Israeli and American representatives inked an information-sharing deal this morning. Public Security Minister Omer Bar Lev and US Deputy Ambassador to Israel Jonathan Shrier signed the agreement with Interior Minister Ayelet Shaked witnessing. The agreement will enable the two countries check fingerprints from each other's databases up to 1,000 times a year as well as request information on citizens with severe criminal backgrounds.
A preliminary agreement to that effect was signed March 3 by Bar Lev and the US Department of Homeland Security's visiting undersecretary for policy, Robert Silvers.
Granting US authorities access to criminal records is a condition for any country seeking to join the waiver program. Israel has been trying for years to meet the requirements, as the United States is a top tourism and business destination of Israeli citizens. This package of two agreements facilitates Israel joining, but the Knesset still needs to adopt further legislation before the country can join the program.
Israeli efforts got a boost last year, when President Joe Biden met in Washington with then-Prime Minister Naftali Bennett. In the readout of their August 2021 meeting, “President Biden also emphasized that his administration would strengthen bilateral cooperation with Israel in ways that would benefit both US citizens and Israeli citizens, including by working together towards Israel’s inclusion in the Visa Waiver Program. The leaders directed their teams to enhance consultations as Israel works on addressing the program’s requirements.”
The issue has been one of Shaked’s top priorities since taking office.
In an interview with Israeli journalists last February shortly after taking office, US Ambassador to Israel Thomas Nides said that his third priority (after the replenishment of the Iron Dome and keeping the vision of a two-state solution alive) would be the visa waiver, because it would strengthen Israel.
“There’s nothing more frustrating than when you want to go somewhere, and you can’t get a visa. That’s one of the reasons I’m focusing on this visa waiver program. I was the number two at the State Department. I’m well aware of how emotional this is, and I care deeply. I want Israelis to come to the United States, and I want them to be able to come as often as they can and as often as they want.”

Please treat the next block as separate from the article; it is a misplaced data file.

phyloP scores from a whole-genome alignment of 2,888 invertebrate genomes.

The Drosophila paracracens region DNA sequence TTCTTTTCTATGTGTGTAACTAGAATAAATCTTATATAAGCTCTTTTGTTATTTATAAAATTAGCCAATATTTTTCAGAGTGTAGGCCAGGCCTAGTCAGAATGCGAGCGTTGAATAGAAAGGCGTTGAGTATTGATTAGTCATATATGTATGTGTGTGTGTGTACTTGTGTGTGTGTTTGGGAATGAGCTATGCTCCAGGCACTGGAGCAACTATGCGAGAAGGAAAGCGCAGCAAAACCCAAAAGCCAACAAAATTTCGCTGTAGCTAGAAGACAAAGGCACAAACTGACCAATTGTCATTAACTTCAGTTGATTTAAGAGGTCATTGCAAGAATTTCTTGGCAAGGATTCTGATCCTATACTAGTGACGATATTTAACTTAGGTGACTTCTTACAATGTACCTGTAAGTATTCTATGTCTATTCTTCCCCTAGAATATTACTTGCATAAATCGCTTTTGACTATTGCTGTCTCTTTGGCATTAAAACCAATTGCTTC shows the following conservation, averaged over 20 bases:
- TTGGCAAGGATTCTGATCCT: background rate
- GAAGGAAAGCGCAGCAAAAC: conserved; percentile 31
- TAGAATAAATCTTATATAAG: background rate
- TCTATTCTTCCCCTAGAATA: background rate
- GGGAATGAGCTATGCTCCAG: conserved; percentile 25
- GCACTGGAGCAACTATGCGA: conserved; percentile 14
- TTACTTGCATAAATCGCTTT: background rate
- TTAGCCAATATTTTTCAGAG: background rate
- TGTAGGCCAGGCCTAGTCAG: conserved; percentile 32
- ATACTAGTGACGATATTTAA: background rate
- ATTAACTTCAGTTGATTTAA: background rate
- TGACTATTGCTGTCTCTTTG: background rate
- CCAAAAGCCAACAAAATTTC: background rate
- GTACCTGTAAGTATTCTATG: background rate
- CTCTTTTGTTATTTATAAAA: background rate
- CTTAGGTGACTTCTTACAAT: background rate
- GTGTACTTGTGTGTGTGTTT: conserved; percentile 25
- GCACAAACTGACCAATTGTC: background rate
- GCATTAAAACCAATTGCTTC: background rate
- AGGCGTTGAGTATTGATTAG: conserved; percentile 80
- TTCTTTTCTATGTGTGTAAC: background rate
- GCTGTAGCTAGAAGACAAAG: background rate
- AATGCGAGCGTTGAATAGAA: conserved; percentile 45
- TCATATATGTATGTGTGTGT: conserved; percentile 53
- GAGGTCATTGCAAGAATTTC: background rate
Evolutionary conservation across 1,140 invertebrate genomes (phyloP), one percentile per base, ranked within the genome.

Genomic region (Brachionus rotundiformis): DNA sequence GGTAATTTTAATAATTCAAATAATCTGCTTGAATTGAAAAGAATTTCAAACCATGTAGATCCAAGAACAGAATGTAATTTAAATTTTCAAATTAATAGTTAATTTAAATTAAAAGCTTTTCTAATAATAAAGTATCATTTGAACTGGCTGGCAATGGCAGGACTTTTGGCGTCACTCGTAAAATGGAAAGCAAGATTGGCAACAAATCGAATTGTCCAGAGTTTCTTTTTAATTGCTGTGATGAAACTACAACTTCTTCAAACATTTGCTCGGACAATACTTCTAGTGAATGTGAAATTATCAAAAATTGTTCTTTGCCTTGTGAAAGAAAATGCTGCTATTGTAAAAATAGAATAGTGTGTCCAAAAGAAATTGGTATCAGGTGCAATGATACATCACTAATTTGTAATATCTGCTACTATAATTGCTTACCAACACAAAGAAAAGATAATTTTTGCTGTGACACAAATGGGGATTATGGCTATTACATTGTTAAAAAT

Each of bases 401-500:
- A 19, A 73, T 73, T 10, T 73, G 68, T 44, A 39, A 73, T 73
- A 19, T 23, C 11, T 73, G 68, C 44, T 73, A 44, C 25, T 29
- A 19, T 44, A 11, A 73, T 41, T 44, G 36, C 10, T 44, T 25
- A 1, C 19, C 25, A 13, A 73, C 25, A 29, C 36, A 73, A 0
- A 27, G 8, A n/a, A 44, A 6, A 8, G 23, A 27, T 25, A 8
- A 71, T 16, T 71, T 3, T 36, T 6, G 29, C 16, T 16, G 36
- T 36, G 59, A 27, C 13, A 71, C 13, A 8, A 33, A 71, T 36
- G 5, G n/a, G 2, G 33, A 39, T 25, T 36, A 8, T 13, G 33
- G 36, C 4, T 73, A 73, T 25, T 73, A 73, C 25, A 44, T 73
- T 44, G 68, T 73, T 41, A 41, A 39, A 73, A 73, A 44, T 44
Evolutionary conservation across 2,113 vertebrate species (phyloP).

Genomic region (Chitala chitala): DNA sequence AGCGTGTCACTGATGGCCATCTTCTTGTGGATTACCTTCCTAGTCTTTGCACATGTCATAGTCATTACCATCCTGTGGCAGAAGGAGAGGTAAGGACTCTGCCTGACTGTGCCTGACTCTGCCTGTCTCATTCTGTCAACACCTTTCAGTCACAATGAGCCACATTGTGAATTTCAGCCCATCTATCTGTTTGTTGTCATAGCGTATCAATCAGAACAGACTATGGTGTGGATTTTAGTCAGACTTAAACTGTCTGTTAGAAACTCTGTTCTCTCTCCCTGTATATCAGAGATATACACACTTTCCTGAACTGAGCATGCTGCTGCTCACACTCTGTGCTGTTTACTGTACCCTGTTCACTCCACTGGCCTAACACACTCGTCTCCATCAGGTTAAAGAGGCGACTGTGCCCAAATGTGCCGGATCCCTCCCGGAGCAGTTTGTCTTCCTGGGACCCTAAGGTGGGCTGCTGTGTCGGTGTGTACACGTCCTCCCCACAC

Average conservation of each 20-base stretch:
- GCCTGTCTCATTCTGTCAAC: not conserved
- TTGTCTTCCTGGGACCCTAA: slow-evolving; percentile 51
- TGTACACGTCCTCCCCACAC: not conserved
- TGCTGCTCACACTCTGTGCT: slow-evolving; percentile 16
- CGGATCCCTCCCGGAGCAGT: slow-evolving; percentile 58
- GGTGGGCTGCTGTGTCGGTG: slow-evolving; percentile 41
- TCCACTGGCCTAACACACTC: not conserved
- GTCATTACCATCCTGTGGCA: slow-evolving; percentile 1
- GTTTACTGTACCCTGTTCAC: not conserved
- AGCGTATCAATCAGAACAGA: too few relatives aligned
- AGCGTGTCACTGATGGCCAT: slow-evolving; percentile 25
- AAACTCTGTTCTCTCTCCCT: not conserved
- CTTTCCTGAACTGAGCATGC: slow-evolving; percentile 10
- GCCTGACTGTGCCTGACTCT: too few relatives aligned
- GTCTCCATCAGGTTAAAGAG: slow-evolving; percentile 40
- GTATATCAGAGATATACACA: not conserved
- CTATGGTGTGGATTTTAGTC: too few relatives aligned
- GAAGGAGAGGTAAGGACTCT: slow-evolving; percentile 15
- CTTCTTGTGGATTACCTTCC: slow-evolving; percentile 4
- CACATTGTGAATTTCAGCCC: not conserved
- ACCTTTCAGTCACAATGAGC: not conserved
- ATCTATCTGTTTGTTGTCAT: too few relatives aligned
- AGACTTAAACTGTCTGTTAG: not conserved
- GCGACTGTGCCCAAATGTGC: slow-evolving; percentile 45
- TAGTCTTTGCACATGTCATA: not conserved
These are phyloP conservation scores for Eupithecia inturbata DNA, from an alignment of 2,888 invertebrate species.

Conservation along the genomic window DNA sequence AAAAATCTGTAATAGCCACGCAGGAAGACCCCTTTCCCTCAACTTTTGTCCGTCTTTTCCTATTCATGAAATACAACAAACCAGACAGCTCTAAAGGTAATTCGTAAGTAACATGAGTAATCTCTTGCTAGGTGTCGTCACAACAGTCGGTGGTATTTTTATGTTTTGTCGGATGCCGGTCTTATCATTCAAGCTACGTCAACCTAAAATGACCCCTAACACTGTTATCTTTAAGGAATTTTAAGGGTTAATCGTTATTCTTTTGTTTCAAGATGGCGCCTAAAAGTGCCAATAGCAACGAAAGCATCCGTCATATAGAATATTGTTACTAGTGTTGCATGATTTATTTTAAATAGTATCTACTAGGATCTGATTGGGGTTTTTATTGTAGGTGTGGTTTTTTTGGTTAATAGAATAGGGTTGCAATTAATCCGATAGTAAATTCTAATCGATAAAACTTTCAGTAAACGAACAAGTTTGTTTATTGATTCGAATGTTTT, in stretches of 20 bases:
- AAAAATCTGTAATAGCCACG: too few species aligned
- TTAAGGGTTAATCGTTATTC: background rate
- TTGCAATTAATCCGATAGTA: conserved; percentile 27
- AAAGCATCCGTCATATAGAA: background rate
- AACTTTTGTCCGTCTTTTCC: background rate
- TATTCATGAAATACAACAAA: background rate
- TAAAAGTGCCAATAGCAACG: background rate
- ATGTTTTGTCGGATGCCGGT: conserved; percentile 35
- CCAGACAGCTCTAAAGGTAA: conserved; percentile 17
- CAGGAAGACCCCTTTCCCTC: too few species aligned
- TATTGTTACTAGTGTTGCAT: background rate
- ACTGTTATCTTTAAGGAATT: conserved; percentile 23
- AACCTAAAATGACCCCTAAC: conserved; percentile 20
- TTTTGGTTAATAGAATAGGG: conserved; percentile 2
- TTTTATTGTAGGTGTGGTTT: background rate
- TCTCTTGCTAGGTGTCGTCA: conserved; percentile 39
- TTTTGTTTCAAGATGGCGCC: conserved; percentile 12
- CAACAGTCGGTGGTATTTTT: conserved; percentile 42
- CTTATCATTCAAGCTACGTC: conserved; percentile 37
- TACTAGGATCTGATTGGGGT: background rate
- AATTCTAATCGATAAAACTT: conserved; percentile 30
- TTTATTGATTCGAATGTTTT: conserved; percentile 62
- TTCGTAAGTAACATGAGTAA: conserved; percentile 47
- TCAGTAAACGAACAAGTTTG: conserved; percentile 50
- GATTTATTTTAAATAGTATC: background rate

Nides added, “I talk to Minister Shaked almost every other day on this topic. And as you know, it’s complicated, but I am putting the full energy of this embassy behind it. There are things that the Israelis must do as well. And we’re working together as a team, and hopefully we’ll get this done this year. I’m super confident that we can get it there.”
With the signing of the two agreements, the ball is now in Israel’s court. The government tried to bring the relevant legislation to a vote quickly before the Knesset was about to dispersed, but failed to get it adopted. The opposition refused to support it as well as legislation concerning the Tel Aviv metro program.
Efforts to get the legislation adopted before the disbanding of the Knesset included a rare public appeal by the American ambassador. On June 28, as representatives of the coalition and the opposition negotiated the bills that would be quickly approved, Nides implored Israeli lawmakers to support legislation that is critical for Israel to be able to join the visa waiver program. “I’ve been working around the clock since I arrived to help Israel meet all the requirements to join the Visa Waiver Program. Don’t lose momentum now. This will help Israeli citizens travel to the US — put them first!” tweeted Nides.
Also on June 28, Shaked called on the Likud to “remove its veto on the law we need to get a waiver from visas to the US. We are on a very accelerated path with the US government that at the start of next year will lead to Israelis not having to stand in line at the US Embassy” to apply for a visa, Shaked said. “I call on the Likud to let us pass the legislation.”
Today, after the signing of the agreement, Shaked said, "That's it, all the agreements have been signed, now we just need to pass it in the Knesset. Even though the Likud is trying to delay the exemption for visas for Israelis that is in the most advanced stage it's ever been in, we are continuing to run with it," adding, "I am committing to continuing to advance this important task and intend on demanding that we keep working on it even after the elections in order to give Israel's citizens the good news they've been waiting for."